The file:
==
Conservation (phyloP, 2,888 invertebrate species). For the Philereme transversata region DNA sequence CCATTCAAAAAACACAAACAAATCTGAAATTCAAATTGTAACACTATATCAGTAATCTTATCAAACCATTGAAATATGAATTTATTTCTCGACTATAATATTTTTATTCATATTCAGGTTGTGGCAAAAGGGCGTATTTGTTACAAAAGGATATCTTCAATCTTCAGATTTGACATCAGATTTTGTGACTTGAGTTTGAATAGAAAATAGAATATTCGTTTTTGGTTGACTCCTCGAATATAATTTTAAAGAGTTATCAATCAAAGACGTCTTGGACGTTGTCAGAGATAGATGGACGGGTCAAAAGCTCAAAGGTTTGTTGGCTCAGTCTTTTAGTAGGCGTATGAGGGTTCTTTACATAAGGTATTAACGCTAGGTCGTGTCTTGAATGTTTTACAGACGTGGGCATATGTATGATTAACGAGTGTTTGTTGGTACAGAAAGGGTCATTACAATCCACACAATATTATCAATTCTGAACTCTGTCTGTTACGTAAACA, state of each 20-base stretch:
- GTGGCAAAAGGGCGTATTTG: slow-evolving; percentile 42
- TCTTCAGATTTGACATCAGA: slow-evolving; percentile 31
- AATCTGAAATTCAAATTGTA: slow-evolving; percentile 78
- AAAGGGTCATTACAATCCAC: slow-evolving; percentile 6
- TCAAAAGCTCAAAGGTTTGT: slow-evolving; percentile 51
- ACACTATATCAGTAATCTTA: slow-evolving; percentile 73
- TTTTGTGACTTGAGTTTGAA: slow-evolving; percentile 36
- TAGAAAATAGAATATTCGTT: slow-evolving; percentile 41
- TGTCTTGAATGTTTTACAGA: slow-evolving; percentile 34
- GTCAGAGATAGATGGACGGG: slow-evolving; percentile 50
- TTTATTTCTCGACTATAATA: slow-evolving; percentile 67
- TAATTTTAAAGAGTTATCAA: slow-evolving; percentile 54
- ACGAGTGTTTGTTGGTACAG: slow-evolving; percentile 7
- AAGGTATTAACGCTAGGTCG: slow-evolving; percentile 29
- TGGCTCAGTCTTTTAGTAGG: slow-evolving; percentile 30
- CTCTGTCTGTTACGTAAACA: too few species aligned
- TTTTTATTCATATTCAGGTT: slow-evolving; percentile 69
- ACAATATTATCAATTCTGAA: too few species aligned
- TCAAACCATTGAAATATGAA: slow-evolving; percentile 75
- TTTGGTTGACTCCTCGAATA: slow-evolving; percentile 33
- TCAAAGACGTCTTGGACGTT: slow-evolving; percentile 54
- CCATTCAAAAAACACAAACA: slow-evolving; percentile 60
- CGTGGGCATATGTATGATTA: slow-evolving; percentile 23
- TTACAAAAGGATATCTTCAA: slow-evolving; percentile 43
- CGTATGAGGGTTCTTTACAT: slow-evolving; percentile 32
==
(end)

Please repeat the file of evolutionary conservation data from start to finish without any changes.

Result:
Conservation (phyloP, 2,888 invertebrate species). For the Philereme transversata region DNA sequence CCATTCAAAAAACACAAACAAATCTGAAATTCAAATTGTAACACTATATCAGTAATCTTATCAAACCATTGAAATATGAATTTATTTCTCGACTATAATATTTTTATTCATATTCAGGTTGTGGCAAAAGGGCGTATTTGTTACAAAAGGATATCTTCAATCTTCAGATTTGACATCAGATTTTGTGACTTGAGTTTGAATAGAAAATAGAATATTCGTTTTTGGTTGACTCCTCGAATATAATTTTAAAGAGTTATCAATCAAAGACGTCTTGGACGTTGTCAGAGATAGATGGACGGGTCAAAAGCTCAAAGGTTTGTTGGCTCAGTCTTTTAGTAGGCGTATGAGGGTTCTTTACATAAGGTATTAACGCTAGGTCGTGTCTTGAATGTTTTACAGACGTGGGCATATGTATGATTAACGAGTGTTTGTTGGTACAGAAAGGGTCATTACAATCCACACAATATTATCAATTCTGAACTCTGTCTGTTACGTAAACA, state of each 20-base stretch:
- GTGGCAAAAGGGCGTATTTG: slow-evolving; percentile 42
- TCTTCAGATTTGACATCAGA: slow-evolving; percentile 31
- AATCTGAAATTCAAATTGTA: slow-evolving; percentile 78
- AAAGGGTCATTACAATCCAC: slow-evolving; percentile 6
- TCAAAAGCTCAAAGGTTTGT: slow-evolving; percentile 51
- ACACTATATCAGTAATCTTA: slow-evolving; percentile 73
- TTTTGTGACTTGAGTTTGAA: slow-evolving; percentile 36
- TAGAAAATAGAATATTCGTT: slow-evolving; percentile 41
- TGTCTTGAATGTTTTACAGA: slow-evolving; percentile 34
- GTCAGAGATAGATGGACGGG: slow-evolving; percentile 50
- TTTATTTCTCGACTATAATA: slow-evolving; percentile 67
- TAATTTTAAAGAGTTATCAA: slow-evolving; percentile 54
- ACGAGTGTTTGTTGGTACAG: slow-evolving; percentile 7
- AAGGTATTAACGCTAGGTCG: slow-evolving; percentile 29
- TGGCTCAGTCTTTTAGTAGG: slow-evolving; percentile 30
- CTCTGTCTGTTACGTAAACA: too few species aligned
- TTTTTATTCATATTCAGGTT: slow-evolving; percentile 69
- ACAATATTATCAATTCTGAA: too few species aligned
- TCAAACCATTGAAATATGAA: slow-evolving; percentile 75
- TTTGGTTGACTCCTCGAATA: slow-evolving; percentile 33
- TCAAAGACGTCTTGGACGTT: slow-evolving; percentile 54
- CCATTCAAAAAACACAAACA: slow-evolving; percentile 60
- CGTGGGCATATGTATGATTA: slow-evolving; percentile 23
- TTACAAAAGGATATCTTCAA: slow-evolving; percentile 43
- CGTATGAGGGTTCTTTACAT: slow-evolving; percentile 32